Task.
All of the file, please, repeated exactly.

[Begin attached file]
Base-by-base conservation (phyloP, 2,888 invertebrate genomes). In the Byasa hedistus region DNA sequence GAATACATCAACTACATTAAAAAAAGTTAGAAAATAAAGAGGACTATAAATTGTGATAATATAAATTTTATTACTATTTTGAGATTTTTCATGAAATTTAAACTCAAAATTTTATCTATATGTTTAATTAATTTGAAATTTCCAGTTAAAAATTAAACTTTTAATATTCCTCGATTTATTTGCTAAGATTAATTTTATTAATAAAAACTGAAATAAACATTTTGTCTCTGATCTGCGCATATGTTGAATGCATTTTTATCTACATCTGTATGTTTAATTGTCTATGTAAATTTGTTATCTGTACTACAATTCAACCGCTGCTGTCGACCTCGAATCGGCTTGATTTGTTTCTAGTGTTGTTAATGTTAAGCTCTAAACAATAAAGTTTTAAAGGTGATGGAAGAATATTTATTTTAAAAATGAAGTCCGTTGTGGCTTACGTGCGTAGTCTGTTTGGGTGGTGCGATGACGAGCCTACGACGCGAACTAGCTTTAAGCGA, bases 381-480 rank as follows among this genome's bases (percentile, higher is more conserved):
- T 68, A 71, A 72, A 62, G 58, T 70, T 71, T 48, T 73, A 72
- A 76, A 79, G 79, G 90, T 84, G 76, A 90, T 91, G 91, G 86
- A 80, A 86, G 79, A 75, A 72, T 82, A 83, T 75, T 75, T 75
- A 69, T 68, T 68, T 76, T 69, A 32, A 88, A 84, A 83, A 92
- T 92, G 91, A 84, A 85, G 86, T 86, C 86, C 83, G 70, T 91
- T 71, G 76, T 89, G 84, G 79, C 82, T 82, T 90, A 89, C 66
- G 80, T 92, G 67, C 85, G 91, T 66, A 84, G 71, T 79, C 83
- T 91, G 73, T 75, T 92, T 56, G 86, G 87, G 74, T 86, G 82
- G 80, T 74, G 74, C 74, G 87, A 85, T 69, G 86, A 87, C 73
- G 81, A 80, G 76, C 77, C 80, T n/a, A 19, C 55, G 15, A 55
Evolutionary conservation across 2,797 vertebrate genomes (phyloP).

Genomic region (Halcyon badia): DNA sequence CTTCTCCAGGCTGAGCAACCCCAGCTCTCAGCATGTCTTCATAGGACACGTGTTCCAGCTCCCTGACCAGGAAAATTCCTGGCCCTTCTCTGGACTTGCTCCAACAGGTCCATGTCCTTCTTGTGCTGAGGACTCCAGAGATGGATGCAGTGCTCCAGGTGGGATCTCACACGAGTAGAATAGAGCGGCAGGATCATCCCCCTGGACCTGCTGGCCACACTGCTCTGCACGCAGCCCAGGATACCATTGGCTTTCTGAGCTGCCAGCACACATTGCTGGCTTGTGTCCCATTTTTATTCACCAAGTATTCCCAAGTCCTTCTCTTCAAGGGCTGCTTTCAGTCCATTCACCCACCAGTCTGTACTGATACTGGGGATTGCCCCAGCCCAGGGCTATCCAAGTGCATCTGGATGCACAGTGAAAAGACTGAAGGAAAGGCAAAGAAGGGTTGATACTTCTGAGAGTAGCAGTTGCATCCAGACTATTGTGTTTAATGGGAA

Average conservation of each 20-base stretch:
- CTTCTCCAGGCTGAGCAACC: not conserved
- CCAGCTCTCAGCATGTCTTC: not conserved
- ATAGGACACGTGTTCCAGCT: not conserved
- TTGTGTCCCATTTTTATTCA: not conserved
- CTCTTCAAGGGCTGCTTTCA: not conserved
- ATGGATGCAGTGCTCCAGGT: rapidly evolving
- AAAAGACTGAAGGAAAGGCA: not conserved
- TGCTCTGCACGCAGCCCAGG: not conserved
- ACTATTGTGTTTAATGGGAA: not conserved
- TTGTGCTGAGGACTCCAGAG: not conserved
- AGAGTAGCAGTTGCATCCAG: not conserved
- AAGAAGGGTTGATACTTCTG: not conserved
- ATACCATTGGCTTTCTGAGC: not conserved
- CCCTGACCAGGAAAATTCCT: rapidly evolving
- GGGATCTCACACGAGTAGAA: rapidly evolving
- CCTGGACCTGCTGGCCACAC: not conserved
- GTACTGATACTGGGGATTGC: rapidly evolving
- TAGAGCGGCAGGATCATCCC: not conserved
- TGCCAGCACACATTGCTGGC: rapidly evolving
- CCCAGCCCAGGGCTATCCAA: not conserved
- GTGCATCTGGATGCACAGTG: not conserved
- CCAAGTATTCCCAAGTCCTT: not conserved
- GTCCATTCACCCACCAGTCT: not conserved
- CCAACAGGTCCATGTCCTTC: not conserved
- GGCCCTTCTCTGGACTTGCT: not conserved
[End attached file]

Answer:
Base-by-base conservation (phyloP, 2,888 invertebrate genomes). In the Byasa hedistus region DNA sequence GAATACATCAACTACATTAAAAAAAGTTAGAAAATAAAGAGGACTATAAATTGTGATAATATAAATTTTATTACTATTTTGAGATTTTTCATGAAATTTAAACTCAAAATTTTATCTATATGTTTAATTAATTTGAAATTTCCAGTTAAAAATTAAACTTTTAATATTCCTCGATTTATTTGCTAAGATTAATTTTATTAATAAAAACTGAAATAAACATTTTGTCTCTGATCTGCGCATATGTTGAATGCATTTTTATCTACATCTGTATGTTTAATTGTCTATGTAAATTTGTTATCTGTACTACAATTCAACCGCTGCTGTCGACCTCGAATCGGCTTGATTTGTTTCTAGTGTTGTTAATGTTAAGCTCTAAACAATAAAGTTTTAAAGGTGATGGAAGAATATTTATTTTAAAAATGAAGTCCGTTGTGGCTTACGTGCGTAGTCTGTTTGGGTGGTGCGATGACGAGCCTACGACGCGAACTAGCTTTAAGCGA, bases 381-480 rank as follows among this genome's bases (percentile, higher is more conserved):
- T 68, A 71, A 72, A 62, G 58, T 70, T 71, T 48, T 73, A 72
- A 76, A 79, G 79, G 90, T 84, G 76, A 90, T 91, G 91, G 86
- A 80, A 86, G 79, A 75, A 72, T 82, A 83, T 75, T 75, T 75
- A 69, T 68, T 68, T 76, T 69, A 32, A 88, A 84, A 83, A 92
- T 92, G 91, A 84, A 85, G 86, T 86, C 86, C 83, G 70, T 91
- T 71, G 76, T 89, G 84, G 79, C 82, T 82, T 90, A 89, C 66
- G 80, T 92, G 67, C 85, G 91, T 66, A 84, G 71, T 79, C 83
- T 91, G 73, T 75, T 92, T 56, G 86, G 87, G 74, T 86, G 82
- G 80, T 74, G 74, C 74, G 87, A 85, T 69, G 86, A 87, C 73
- G 81, A 80, G 76, C 77, C 80, T n/a, A 19, C 55, G 15, A 55
Evolutionary conservation across 2,797 vertebrate genomes (phyloP).

Genomic region (Halcyon badia): DNA sequence CTTCTCCAGGCTGAGCAACCCCAGCTCTCAGCATGTCTTCATAGGACACGTGTTCCAGCTCCCTGACCAGGAAAATTCCTGGCCCTTCTCTGGACTTGCTCCAACAGGTCCATGTCCTTCTTGTGCTGAGGACTCCAGAGATGGATGCAGTGCTCCAGGTGGGATCTCACACGAGTAGAATAGAGCGGCAGGATCATCCCCCTGGACCTGCTGGCCACACTGCTCTGCACGCAGCCCAGGATACCATTGGCTTTCTGAGCTGCCAGCACACATTGCTGGCTTGTGTCCCATTTTTATTCACCAAGTATTCCCAAGTCCTTCTCTTCAAGGGCTGCTTTCAGTCCATTCACCCACCAGTCTGTACTGATACTGGGGATTGCCCCAGCCCAGGGCTATCCAAGTGCATCTGGATGCACAGTGAAAAGACTGAAGGAAAGGCAAAGAAGGGTTGATACTTCTGAGAGTAGCAGTTGCATCCAGACTATTGTGTTTAATGGGAA

Average conservation of each 20-base stretch:
- CTTCTCCAGGCTGAGCAACC: not conserved
- CCAGCTCTCAGCATGTCTTC: not conserved
- ATAGGACACGTGTTCCAGCT: not conserved
- TTGTGTCCCATTTTTATTCA: not conserved
- CTCTTCAAGGGCTGCTTTCA: not conserved
- ATGGATGCAGTGCTCCAGGT: rapidly evolving
- AAAAGACTGAAGGAAAGGCA: not conserved
- TGCTCTGCACGCAGCCCAGG: not conserved
- ACTATTGTGTTTAATGGGAA: not conserved
- TTGTGCTGAGGACTCCAGAG: not conserved
- AGAGTAGCAGTTGCATCCAG: not conserved
- AAGAAGGGTTGATACTTCTG: not conserved
- ATACCATTGGCTTTCTGAGC: not conserved
- CCCTGACCAGGAAAATTCCT: rapidly evolving
- GGGATCTCACACGAGTAGAA: rapidly evolving
- CCTGGACCTGCTGGCCACAC: not conserved
- GTACTGATACTGGGGATTGC: rapidly evolving
- TAGAGCGGCAGGATCATCCC: not conserved
- TGCCAGCACACATTGCTGGC: rapidly evolving
- CCCAGCCCAGGGCTATCCAA: not conserved
- GTGCATCTGGATGCACAGTG: not conserved
- CCAAGTATTCCCAAGTCCTT: not conserved
- GTCCATTCACCCACCAGTCT: not conserved
- CCAACAGGTCCATGTCCTTC: not conserved
- GGCCCTTCTCTGGACTTGCT: not conserved